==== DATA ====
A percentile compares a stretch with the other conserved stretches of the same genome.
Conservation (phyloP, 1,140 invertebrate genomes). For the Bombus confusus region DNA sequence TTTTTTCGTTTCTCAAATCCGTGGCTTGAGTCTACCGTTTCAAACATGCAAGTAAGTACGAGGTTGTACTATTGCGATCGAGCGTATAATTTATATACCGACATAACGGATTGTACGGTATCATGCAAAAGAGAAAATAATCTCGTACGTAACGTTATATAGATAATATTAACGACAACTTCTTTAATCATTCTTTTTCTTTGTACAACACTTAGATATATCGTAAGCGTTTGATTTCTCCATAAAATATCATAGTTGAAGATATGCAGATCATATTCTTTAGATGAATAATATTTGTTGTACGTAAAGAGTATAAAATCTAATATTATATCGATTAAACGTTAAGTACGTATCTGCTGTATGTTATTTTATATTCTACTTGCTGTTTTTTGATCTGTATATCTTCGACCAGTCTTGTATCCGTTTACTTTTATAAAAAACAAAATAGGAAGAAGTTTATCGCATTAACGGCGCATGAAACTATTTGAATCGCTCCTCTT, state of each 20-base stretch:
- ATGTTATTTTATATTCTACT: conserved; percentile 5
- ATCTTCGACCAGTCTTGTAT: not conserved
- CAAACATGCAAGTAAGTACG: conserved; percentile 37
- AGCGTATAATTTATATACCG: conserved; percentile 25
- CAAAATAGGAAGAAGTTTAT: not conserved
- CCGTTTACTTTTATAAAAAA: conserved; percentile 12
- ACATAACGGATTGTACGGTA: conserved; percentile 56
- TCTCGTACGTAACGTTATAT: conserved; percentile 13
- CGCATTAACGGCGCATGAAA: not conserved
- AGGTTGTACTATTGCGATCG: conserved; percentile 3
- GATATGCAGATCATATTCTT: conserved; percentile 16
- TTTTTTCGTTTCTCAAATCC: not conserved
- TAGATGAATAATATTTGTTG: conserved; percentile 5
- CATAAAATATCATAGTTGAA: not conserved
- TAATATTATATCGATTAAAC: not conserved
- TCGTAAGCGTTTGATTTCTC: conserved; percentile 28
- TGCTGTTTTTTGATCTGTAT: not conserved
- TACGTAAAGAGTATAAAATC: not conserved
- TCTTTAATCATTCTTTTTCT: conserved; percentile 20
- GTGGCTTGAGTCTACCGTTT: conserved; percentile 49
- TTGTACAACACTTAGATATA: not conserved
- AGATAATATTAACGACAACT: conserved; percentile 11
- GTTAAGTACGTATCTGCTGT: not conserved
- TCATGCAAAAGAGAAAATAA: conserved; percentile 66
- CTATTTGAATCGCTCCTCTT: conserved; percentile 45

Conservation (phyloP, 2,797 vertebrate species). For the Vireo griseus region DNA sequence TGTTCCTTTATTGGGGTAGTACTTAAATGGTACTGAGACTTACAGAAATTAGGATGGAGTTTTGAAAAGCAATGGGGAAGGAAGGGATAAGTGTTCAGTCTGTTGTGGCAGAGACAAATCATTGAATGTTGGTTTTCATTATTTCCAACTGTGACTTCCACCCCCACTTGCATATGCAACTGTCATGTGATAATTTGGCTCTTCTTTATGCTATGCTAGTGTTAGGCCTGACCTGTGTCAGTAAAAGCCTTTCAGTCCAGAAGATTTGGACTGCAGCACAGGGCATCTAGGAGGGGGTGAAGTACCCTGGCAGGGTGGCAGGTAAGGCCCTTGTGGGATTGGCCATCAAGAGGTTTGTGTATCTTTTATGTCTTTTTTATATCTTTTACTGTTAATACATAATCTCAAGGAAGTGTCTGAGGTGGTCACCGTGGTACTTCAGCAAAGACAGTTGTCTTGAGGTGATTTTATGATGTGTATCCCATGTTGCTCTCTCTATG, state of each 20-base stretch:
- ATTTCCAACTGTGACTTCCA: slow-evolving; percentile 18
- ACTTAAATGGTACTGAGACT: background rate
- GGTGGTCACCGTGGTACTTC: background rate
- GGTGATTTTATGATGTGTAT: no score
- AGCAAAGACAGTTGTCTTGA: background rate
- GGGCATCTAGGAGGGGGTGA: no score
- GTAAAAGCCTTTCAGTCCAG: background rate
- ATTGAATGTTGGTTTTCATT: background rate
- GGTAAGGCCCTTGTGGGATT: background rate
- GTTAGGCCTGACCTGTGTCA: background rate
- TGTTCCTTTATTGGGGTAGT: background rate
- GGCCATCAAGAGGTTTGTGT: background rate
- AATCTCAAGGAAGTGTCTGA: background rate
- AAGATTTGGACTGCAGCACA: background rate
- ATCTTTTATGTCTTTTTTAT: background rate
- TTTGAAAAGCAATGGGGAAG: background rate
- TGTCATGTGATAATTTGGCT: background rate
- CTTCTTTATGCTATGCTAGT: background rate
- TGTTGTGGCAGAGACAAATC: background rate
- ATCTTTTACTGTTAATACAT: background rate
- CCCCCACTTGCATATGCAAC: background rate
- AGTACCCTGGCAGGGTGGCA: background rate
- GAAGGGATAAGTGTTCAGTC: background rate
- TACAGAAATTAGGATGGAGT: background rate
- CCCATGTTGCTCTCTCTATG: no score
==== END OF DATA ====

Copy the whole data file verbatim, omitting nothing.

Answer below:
A percentile compares a stretch with the other conserved stretches of the same genome.
Conservation (phyloP, 1,140 invertebrate genomes). For the Bombus confusus region DNA sequence TTTTTTCGTTTCTCAAATCCGTGGCTTGAGTCTACCGTTTCAAACATGCAAGTAAGTACGAGGTTGTACTATTGCGATCGAGCGTATAATTTATATACCGACATAACGGATTGTACGGTATCATGCAAAAGAGAAAATAATCTCGTACGTAACGTTATATAGATAATATTAACGACAACTTCTTTAATCATTCTTTTTCTTTGTACAACACTTAGATATATCGTAAGCGTTTGATTTCTCCATAAAATATCATAGTTGAAGATATGCAGATCATATTCTTTAGATGAATAATATTTGTTGTACGTAAAGAGTATAAAATCTAATATTATATCGATTAAACGTTAAGTACGTATCTGCTGTATGTTATTTTATATTCTACTTGCTGTTTTTTGATCTGTATATCTTCGACCAGTCTTGTATCCGTTTACTTTTATAAAAAACAAAATAGGAAGAAGTTTATCGCATTAACGGCGCATGAAACTATTTGAATCGCTCCTCTT, state of each 20-base stretch:
- ATGTTATTTTATATTCTACT: conserved; percentile 5
- ATCTTCGACCAGTCTTGTAT: not conserved
- CAAACATGCAAGTAAGTACG: conserved; percentile 37
- AGCGTATAATTTATATACCG: conserved; percentile 25
- CAAAATAGGAAGAAGTTTAT: not conserved
- CCGTTTACTTTTATAAAAAA: conserved; percentile 12
- ACATAACGGATTGTACGGTA: conserved; percentile 56
- TCTCGTACGTAACGTTATAT: conserved; percentile 13
- CGCATTAACGGCGCATGAAA: not conserved
- AGGTTGTACTATTGCGATCG: conserved; percentile 3
- GATATGCAGATCATATTCTT: conserved; percentile 16
- TTTTTTCGTTTCTCAAATCC: not conserved
- TAGATGAATAATATTTGTTG: conserved; percentile 5
- CATAAAATATCATAGTTGAA: not conserved
- TAATATTATATCGATTAAAC: not conserved
- TCGTAAGCGTTTGATTTCTC: conserved; percentile 28
- TGCTGTTTTTTGATCTGTAT: not conserved
- TACGTAAAGAGTATAAAATC: not conserved
- TCTTTAATCATTCTTTTTCT: conserved; percentile 20
- GTGGCTTGAGTCTACCGTTT: conserved; percentile 49
- TTGTACAACACTTAGATATA: not conserved
- AGATAATATTAACGACAACT: conserved; percentile 11
- GTTAAGTACGTATCTGCTGT: not conserved
- TCATGCAAAAGAGAAAATAA: conserved; percentile 66
- CTATTTGAATCGCTCCTCTT: conserved; percentile 45

Conservation (phyloP, 2,797 vertebrate species). For the Vireo griseus region DNA sequence TGTTCCTTTATTGGGGTAGTACTTAAATGGTACTGAGACTTACAGAAATTAGGATGGAGTTTTGAAAAGCAATGGGGAAGGAAGGGATAAGTGTTCAGTCTGTTGTGGCAGAGACAAATCATTGAATGTTGGTTTTCATTATTTCCAACTGTGACTTCCACCCCCACTTGCATATGCAACTGTCATGTGATAATTTGGCTCTTCTTTATGCTATGCTAGTGTTAGGCCTGACCTGTGTCAGTAAAAGCCTTTCAGTCCAGAAGATTTGGACTGCAGCACAGGGCATCTAGGAGGGGGTGAAGTACCCTGGCAGGGTGGCAGGTAAGGCCCTTGTGGGATTGGCCATCAAGAGGTTTGTGTATCTTTTATGTCTTTTTTATATCTTTTACTGTTAATACATAATCTCAAGGAAGTGTCTGAGGTGGTCACCGTGGTACTTCAGCAAAGACAGTTGTCTTGAGGTGATTTTATGATGTGTATCCCATGTTGCTCTCTCTATG, state of each 20-base stretch:
- ATTTCCAACTGTGACTTCCA: slow-evolving; percentile 18
- ACTTAAATGGTACTGAGACT: background rate
- GGTGGTCACCGTGGTACTTC: background rate
- GGTGATTTTATGATGTGTAT: no score
- AGCAAAGACAGTTGTCTTGA: background rate
- GGGCATCTAGGAGGGGGTGA: no score
- GTAAAAGCCTTTCAGTCCAG: background rate
- ATTGAATGTTGGTTTTCATT: background rate
- GGTAAGGCCCTTGTGGGATT: background rate
- GTTAGGCCTGACCTGTGTCA: background rate
- TGTTCCTTTATTGGGGTAGT: background rate
- GGCCATCAAGAGGTTTGTGT: background rate
- AATCTCAAGGAAGTGTCTGA: background rate
- AAGATTTGGACTGCAGCACA: background rate
- ATCTTTTATGTCTTTTTTAT: background rate
- TTTGAAAAGCAATGGGGAAG: background rate
- TGTCATGTGATAATTTGGCT: background rate
- CTTCTTTATGCTATGCTAGT: background rate
- TGTTGTGGCAGAGACAAATC: background rate
- ATCTTTTACTGTTAATACAT: background rate
- CCCCCACTTGCATATGCAAC: background rate
- AGTACCCTGGCAGGGTGGCA: background rate
- GAAGGGATAAGTGTTCAGTC: background rate
- TACAGAAATTAGGATGGAGT: background rate
- CCCATGTTGCTCTCTCTATG: no score